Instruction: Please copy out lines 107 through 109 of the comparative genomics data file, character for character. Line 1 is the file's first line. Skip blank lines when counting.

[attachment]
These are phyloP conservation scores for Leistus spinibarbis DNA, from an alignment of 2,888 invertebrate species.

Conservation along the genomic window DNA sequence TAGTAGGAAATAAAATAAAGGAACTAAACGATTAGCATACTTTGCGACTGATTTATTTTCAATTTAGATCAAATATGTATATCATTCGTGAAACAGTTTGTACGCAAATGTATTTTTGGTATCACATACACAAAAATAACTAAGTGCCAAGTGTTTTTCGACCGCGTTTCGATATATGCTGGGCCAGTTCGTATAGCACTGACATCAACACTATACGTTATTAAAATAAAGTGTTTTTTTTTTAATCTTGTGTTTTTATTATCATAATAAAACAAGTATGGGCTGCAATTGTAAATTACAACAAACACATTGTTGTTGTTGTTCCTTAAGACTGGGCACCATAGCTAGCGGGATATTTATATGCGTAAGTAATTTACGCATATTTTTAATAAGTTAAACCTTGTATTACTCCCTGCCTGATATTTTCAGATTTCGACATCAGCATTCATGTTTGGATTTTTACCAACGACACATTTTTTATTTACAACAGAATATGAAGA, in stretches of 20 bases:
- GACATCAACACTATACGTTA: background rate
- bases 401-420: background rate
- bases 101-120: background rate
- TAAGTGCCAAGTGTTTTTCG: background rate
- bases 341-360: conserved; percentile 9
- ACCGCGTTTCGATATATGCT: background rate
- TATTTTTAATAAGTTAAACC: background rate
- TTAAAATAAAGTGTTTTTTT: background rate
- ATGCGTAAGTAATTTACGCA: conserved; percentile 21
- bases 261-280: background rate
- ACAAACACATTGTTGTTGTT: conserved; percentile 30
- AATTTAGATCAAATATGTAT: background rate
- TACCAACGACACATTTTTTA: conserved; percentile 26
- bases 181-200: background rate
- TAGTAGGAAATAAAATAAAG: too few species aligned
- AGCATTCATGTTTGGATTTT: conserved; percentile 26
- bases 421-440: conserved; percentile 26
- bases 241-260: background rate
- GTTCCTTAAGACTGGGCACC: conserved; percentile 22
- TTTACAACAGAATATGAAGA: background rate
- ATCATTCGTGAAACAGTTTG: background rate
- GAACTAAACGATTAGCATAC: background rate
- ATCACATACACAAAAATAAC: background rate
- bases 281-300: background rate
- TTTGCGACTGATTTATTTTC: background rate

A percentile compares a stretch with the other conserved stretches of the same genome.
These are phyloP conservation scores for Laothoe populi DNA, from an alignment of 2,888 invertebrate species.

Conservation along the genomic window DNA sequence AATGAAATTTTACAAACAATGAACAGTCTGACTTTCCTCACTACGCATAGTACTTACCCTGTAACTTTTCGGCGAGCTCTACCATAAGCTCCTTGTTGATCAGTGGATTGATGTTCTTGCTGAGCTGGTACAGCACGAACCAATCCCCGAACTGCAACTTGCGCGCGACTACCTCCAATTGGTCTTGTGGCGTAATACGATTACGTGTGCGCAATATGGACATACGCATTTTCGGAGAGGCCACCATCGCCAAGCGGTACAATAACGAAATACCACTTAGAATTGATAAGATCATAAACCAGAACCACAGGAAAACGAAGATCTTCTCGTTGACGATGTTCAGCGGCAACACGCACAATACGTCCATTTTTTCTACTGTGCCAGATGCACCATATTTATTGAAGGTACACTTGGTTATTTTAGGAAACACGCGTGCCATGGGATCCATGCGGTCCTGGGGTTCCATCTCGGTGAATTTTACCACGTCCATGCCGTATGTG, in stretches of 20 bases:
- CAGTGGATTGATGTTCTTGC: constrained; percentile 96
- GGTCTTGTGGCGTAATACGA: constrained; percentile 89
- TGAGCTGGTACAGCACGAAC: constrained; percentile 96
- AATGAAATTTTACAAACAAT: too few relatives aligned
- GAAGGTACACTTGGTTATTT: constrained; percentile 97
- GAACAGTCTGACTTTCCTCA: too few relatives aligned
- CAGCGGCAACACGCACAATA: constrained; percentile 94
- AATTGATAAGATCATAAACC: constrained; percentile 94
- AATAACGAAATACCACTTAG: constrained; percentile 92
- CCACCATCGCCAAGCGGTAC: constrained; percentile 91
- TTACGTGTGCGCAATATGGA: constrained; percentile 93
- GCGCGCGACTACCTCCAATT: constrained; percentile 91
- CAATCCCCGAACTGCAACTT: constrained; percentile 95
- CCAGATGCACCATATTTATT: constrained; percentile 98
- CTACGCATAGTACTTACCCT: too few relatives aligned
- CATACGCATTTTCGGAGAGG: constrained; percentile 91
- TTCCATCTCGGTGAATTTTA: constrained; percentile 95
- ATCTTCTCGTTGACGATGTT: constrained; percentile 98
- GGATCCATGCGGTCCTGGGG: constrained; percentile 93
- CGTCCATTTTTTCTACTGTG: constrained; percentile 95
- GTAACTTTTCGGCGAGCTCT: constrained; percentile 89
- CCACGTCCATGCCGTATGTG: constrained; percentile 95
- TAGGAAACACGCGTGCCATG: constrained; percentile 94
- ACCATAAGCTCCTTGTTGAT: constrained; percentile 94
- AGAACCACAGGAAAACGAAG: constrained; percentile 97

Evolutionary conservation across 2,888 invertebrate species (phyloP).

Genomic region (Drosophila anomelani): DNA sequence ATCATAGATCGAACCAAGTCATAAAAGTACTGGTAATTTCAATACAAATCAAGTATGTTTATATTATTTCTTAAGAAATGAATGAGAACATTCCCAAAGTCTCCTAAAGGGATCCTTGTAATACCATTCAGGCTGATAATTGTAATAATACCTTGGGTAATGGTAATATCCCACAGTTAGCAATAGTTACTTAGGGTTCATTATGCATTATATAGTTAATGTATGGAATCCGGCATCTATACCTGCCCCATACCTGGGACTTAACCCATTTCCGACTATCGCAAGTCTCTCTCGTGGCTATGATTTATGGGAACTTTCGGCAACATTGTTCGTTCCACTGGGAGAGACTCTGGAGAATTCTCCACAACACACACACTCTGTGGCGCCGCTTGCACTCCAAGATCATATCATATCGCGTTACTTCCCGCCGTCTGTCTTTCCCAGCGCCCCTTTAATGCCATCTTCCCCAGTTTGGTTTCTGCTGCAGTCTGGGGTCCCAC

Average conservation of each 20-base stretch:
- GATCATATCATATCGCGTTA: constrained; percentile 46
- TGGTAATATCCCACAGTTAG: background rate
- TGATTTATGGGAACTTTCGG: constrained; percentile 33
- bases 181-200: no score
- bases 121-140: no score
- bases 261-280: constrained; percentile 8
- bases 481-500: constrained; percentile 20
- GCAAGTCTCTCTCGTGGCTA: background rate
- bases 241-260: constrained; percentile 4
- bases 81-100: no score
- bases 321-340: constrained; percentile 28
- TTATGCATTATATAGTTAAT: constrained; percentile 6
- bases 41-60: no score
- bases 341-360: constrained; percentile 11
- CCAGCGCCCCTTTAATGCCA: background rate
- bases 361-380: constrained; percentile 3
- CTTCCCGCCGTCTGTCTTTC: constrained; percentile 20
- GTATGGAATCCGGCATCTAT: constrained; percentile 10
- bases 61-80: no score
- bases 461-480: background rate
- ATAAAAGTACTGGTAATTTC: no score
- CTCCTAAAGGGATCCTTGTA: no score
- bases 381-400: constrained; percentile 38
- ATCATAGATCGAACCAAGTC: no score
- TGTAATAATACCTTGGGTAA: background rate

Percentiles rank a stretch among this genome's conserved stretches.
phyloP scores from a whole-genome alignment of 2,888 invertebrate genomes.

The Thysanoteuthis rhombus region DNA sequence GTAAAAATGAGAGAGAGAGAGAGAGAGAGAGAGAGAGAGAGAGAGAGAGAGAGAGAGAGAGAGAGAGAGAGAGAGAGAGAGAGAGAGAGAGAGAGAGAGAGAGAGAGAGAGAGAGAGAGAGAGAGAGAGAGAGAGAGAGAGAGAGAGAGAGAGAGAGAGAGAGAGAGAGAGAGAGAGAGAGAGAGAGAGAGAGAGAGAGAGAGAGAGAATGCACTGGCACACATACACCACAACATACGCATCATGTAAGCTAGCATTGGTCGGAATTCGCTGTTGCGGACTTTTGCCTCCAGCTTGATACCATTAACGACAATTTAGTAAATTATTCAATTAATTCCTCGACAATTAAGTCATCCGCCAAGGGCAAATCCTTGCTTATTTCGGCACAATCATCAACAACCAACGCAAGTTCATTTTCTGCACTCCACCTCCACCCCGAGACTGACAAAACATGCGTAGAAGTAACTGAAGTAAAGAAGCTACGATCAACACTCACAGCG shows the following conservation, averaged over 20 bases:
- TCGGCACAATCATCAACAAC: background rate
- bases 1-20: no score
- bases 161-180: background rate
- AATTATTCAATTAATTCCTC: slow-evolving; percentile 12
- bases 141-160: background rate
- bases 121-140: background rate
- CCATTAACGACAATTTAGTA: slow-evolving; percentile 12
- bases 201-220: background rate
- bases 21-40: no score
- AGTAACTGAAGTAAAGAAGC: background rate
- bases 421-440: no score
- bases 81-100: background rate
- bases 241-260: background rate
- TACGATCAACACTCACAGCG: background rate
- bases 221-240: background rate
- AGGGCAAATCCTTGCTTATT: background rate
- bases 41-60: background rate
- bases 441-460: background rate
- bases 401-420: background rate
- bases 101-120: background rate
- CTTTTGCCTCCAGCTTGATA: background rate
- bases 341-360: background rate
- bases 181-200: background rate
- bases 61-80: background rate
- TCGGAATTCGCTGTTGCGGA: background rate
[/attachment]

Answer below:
- CTTTTGCCTCCAGCTTGATA: background rate
- bases 341-360: background rate
- bases 181-200: background rate